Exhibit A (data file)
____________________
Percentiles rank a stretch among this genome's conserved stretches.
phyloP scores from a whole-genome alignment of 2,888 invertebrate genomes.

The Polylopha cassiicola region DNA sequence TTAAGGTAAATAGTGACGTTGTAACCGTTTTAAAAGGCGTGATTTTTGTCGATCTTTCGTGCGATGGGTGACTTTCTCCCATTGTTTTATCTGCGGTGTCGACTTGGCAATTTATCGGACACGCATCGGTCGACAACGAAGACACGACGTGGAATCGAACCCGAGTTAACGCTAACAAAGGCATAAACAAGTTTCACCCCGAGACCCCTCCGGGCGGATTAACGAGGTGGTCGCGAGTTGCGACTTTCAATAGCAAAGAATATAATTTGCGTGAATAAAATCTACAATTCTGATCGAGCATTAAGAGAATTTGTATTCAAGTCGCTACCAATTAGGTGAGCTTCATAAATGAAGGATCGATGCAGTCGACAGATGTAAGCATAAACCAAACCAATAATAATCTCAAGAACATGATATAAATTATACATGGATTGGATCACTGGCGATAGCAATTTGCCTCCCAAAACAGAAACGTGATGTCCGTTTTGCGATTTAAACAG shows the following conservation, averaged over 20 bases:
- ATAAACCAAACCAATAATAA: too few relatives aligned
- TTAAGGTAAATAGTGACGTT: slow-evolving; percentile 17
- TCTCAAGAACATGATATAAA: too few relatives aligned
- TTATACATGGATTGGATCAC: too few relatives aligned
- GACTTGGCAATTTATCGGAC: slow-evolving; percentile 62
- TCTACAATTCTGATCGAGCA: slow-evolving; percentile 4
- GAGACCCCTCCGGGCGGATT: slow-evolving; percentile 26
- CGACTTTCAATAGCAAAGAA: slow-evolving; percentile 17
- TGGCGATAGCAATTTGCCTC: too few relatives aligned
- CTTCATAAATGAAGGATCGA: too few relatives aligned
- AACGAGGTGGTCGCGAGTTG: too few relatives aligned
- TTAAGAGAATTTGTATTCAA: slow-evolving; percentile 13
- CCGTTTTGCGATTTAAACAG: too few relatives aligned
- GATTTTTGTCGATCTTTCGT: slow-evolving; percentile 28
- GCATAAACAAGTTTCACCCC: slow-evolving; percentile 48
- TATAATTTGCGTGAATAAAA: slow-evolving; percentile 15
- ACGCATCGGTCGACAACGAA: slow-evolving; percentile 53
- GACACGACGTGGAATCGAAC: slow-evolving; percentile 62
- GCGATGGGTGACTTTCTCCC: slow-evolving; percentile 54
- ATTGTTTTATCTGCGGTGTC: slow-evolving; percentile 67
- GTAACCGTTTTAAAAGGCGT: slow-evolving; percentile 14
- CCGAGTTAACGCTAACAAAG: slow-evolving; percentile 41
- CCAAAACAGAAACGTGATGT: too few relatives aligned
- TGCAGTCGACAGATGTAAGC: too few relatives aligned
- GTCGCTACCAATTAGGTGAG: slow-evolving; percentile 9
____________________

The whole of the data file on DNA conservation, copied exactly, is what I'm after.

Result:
Percentiles rank a stretch among this genome's conserved stretches.
phyloP scores from a whole-genome alignment of 2,888 invertebrate genomes.

The Polylopha cassiicola region DNA sequence TTAAGGTAAATAGTGACGTTGTAACCGTTTTAAAAGGCGTGATTTTTGTCGATCTTTCGTGCGATGGGTGACTTTCTCCCATTGTTTTATCTGCGGTGTCGACTTGGCAATTTATCGGACACGCATCGGTCGACAACGAAGACACGACGTGGAATCGAACCCGAGTTAACGCTAACAAAGGCATAAACAAGTTTCACCCCGAGACCCCTCCGGGCGGATTAACGAGGTGGTCGCGAGTTGCGACTTTCAATAGCAAAGAATATAATTTGCGTGAATAAAATCTACAATTCTGATCGAGCATTAAGAGAATTTGTATTCAAGTCGCTACCAATTAGGTGAGCTTCATAAATGAAGGATCGATGCAGTCGACAGATGTAAGCATAAACCAAACCAATAATAATCTCAAGAACATGATATAAATTATACATGGATTGGATCACTGGCGATAGCAATTTGCCTCCCAAAACAGAAACGTGATGTCCGTTTTGCGATTTAAACAG shows the following conservation, averaged over 20 bases:
- ATAAACCAAACCAATAATAA: too few relatives aligned
- TTAAGGTAAATAGTGACGTT: slow-evolving; percentile 17
- TCTCAAGAACATGATATAAA: too few relatives aligned
- TTATACATGGATTGGATCAC: too few relatives aligned
- GACTTGGCAATTTATCGGAC: slow-evolving; percentile 62
- TCTACAATTCTGATCGAGCA: slow-evolving; percentile 4
- GAGACCCCTCCGGGCGGATT: slow-evolving; percentile 26
- CGACTTTCAATAGCAAAGAA: slow-evolving; percentile 17
- TGGCGATAGCAATTTGCCTC: too few relatives aligned
- CTTCATAAATGAAGGATCGA: too few relatives aligned
- AACGAGGTGGTCGCGAGTTG: too few relatives aligned
- TTAAGAGAATTTGTATTCAA: slow-evolving; percentile 13
- CCGTTTTGCGATTTAAACAG: too few relatives aligned
- GATTTTTGTCGATCTTTCGT: slow-evolving; percentile 28
- GCATAAACAAGTTTCACCCC: slow-evolving; percentile 48
- TATAATTTGCGTGAATAAAA: slow-evolving; percentile 15
- ACGCATCGGTCGACAACGAA: slow-evolving; percentile 53
- GACACGACGTGGAATCGAAC: slow-evolving; percentile 62
- GCGATGGGTGACTTTCTCCC: slow-evolving; percentile 54
- ATTGTTTTATCTGCGGTGTC: slow-evolving; percentile 67
- GTAACCGTTTTAAAAGGCGT: slow-evolving; percentile 14
- CCGAGTTAACGCTAACAAAG: slow-evolving; percentile 41
- CCAAAACAGAAACGTGATGT: too few relatives aligned
- TGCAGTCGACAGATGTAAGC: too few relatives aligned
- GTCGCTACCAATTAGGTGAG: slow-evolving; percentile 9